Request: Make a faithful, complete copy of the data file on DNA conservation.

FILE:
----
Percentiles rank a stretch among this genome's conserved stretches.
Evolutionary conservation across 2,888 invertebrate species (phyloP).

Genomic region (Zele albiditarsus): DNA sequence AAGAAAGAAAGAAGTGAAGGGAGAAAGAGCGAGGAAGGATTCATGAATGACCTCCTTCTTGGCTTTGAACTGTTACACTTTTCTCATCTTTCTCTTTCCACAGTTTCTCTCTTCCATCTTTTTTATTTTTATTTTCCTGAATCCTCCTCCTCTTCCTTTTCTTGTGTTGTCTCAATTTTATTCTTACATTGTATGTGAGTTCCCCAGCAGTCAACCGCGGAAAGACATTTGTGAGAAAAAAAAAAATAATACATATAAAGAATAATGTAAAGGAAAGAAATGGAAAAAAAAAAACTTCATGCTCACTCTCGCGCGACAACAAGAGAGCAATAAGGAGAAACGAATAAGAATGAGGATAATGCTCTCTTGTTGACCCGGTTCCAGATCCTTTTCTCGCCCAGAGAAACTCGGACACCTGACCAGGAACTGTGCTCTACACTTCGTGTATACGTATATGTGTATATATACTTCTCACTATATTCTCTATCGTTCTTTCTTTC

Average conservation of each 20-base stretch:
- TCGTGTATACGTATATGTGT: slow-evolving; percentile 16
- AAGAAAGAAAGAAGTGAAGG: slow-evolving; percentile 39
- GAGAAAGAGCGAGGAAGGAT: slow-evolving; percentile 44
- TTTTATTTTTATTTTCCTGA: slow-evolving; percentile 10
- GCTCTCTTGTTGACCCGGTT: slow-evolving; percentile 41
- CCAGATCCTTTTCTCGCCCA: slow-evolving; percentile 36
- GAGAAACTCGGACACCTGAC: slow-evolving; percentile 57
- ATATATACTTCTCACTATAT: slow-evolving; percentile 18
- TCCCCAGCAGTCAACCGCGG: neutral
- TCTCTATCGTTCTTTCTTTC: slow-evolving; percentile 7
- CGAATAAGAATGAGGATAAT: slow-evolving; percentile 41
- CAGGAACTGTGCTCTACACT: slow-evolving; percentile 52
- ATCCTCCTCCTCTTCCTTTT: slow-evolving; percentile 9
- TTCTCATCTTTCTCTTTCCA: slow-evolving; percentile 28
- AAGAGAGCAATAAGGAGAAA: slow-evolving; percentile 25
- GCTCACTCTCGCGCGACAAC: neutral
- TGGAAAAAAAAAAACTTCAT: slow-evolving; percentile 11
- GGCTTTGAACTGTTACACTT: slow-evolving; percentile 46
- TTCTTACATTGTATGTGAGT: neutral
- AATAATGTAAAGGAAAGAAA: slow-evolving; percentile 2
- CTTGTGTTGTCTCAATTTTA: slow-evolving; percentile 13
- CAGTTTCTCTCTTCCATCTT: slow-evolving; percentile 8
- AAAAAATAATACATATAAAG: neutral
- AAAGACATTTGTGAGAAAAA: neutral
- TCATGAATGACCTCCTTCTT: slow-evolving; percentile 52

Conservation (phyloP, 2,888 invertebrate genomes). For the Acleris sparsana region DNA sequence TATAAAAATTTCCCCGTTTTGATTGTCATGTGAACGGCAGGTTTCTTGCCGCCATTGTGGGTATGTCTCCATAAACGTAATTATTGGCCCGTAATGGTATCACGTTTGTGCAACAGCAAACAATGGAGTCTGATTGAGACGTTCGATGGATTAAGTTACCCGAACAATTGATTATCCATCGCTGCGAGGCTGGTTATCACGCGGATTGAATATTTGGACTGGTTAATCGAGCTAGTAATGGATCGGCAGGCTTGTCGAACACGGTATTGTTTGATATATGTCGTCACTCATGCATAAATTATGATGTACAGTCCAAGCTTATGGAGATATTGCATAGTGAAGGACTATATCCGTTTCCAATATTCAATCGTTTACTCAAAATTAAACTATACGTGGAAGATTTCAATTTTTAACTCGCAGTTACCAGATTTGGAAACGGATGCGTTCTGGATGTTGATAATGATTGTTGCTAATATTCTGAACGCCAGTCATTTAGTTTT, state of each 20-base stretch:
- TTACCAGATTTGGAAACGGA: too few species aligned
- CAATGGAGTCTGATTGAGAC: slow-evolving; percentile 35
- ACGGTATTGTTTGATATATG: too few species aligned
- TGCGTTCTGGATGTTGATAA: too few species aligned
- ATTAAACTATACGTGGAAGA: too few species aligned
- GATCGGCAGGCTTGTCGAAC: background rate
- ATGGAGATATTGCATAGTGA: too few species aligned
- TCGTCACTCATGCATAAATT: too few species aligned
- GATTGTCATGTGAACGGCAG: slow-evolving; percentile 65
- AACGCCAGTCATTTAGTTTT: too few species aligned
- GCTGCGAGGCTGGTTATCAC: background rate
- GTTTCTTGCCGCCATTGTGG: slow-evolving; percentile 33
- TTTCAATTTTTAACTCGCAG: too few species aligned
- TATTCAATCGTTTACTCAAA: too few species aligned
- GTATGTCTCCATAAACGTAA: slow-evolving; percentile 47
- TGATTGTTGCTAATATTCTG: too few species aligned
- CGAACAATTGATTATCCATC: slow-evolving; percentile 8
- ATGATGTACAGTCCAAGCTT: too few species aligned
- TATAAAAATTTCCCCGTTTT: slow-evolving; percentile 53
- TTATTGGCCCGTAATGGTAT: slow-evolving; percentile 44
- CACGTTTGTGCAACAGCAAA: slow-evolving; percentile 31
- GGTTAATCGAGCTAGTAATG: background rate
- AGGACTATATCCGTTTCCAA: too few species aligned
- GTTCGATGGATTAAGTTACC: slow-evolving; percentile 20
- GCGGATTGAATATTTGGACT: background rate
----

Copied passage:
Percentiles rank a stretch among this genome's conserved stretches.
Evolutionary conservation across 2,888 invertebrate species (phyloP).

Genomic region (Zele albiditarsus): DNA sequence AAGAAAGAAAGAAGTGAAGGGAGAAAGAGCGAGGAAGGATTCATGAATGACCTCCTTCTTGGCTTTGAACTGTTACACTTTTCTCATCTTTCTCTTTCCACAGTTTCTCTCTTCCATCTTTTTTATTTTTATTTTCCTGAATCCTCCTCCTCTTCCTTTTCTTGTGTTGTCTCAATTTTATTCTTACATTGTATGTGAGTTCCCCAGCAGTCAACCGCGGAAAGACATTTGTGAGAAAAAAAAAAATAATACATATAAAGAATAATGTAAAGGAAAGAAATGGAAAAAAAAAAACTTCATGCTCACTCTCGCGCGACAACAAGAGAGCAATAAGGAGAAACGAATAAGAATGAGGATAATGCTCTCTTGTTGACCCGGTTCCAGATCCTTTTCTCGCCCAGAGAAACTCGGACACCTGACCAGGAACTGTGCTCTACACTTCGTGTATACGTATATGTGTATATATACTTCTCACTATATTCTCTATCGTTCTTTCTTTC

Average conservation of each 20-base stretch:
- TCGTGTATACGTATATGTGT: slow-evolving; percentile 16
- AAGAAAGAAAGAAGTGAAGG: slow-evolving; percentile 39
- GAGAAAGAGCGAGGAAGGAT: slow-evolving; percentile 44
- TTTTATTTTTATTTTCCTGA: slow-evolving; percentile 10
- GCTCTCTTGTTGACCCGGTT: slow-evolving; percentile 41
- CCAGATCCTTTTCTCGCCCA: slow-evolving; percentile 36
- GAGAAACTCGGACACCTGAC: slow-evolving; percentile 57
- ATATATACTTCTCACTATAT: slow-evolving; percentile 18
- TCCCCAGCAGTCAACCGCGG: neutral
- TCTCTATCGTTCTTTCTTTC: slow-evolving; percentile 7
- CGAATAAGAATGAGGATAAT: slow-evolving; percentile 41
- CAGGAACTGTGCTCTACACT: slow-evolving; percentile 52
- ATCCTCCTCCTCTTCCTTTT: slow-evolving; percentile 9
- TTCTCATCTTTCTCTTTCCA: slow-evolving; percentile 28
- AAGAGAGCAATAAGGAGAAA: slow-evolving; percentile 25
- GCTCACTCTCGCGCGACAAC: neutral
- TGGAAAAAAAAAAACTTCAT: slow-evolving; percentile 11
- GGCTTTGAACTGTTACACTT: slow-evolving; percentile 46
- TTCTTACATTGTATGTGAGT: neutral
- AATAATGTAAAGGAAAGAAA: slow-evolving; percentile 2
- CTTGTGTTGTCTCAATTTTA: slow-evolving; percentile 13
- CAGTTTCTCTCTTCCATCTT: slow-evolving; percentile 8
- AAAAAATAATACATATAAAG: neutral
- AAAGACATTTGTGAGAAAAA: neutral
- TCATGAATGACCTCCTTCTT: slow-evolving; percentile 52

Conservation (phyloP, 2,888 invertebrate genomes). For the Acleris sparsana region DNA sequence TATAAAAATTTCCCCGTTTTGATTGTCATGTGAACGGCAGGTTTCTTGCCGCCATTGTGGGTATGTCTCCATAAACGTAATTATTGGCCCGTAATGGTATCACGTTTGTGCAACAGCAAACAATGGAGTCTGATTGAGACGTTCGATGGATTAAGTTACCCGAACAATTGATTATCCATCGCTGCGAGGCTGGTTATCACGCGGATTGAATATTTGGACTGGTTAATCGAGCTAGTAATGGATCGGCAGGCTTGTCGAACACGGTATTGTTTGATATATGTCGTCACTCATGCATAAATTATGATGTACAGTCCAAGCTTATGGAGATATTGCATAGTGAAGGACTATATCCGTTTCCAATATTCAATCGTTTACTCAAAATTAAACTATACGTGGAAGATTTCAATTTTTAACTCGCAGTTACCAGATTTGGAAACGGATGCGTTCTGGATGTTGATAATGATTGTTGCTAATATTCTGAACGCCAGTCATTTAGTTTT, state of each 20-base stretch:
- TTACCAGATTTGGAAACGGA: too few species aligned
- CAATGGAGTCTGATTGAGAC: slow-evolving; percentile 35
- ACGGTATTGTTTGATATATG: too few species aligned
- TGCGTTCTGGATGTTGATAA: too few species aligned
- ATTAAACTATACGTGGAAGA: too few species aligned
- GATCGGCAGGCTTGTCGAAC: background rate
- ATGGAGATATTGCATAGTGA: too few species aligned
- TCGTCACTCATGCATAAATT: too few species aligned
- GATTGTCATGTGAACGGCAG: slow-evolving; percentile 65
- AACGCCAGTCATTTAGTTTT: too few species aligned
- GCTGCGAGGCTGGTTATCAC: background rate
- GTTTCTTGCCGCCATTGTGG: slow-evolving; percentile 33
- TTTCAATTTTTAACTCGCAG: too few species aligned
- TATTCAATCGTTTACTCAAA: too few species aligned
- GTATGTCTCCATAAACGTAA: slow-evolving; percentile 47
- TGATTGTTGCTAATATTCTG: too few species aligned
- CGAACAATTGATTATCCATC: slow-evolving; percentile 8
- ATGATGTACAGTCCAAGCTT: too few species aligned
- TATAAAAATTTCCCCGTTTT: slow-evolving; percentile 53
- TTATTGGCCCGTAATGGTAT: slow-evolving; percentile 44
- CACGTTTGTGCAACAGCAAA: slow-evolving; percentile 31
- GGTTAATCGAGCTAGTAATG: background rate
- AGGACTATATCCGTTTCCAA: too few species aligned
- GTTCGATGGATTAAGTTACC: slow-evolving; percentile 20
- GCGGATTGAATATTTGGACT: background rate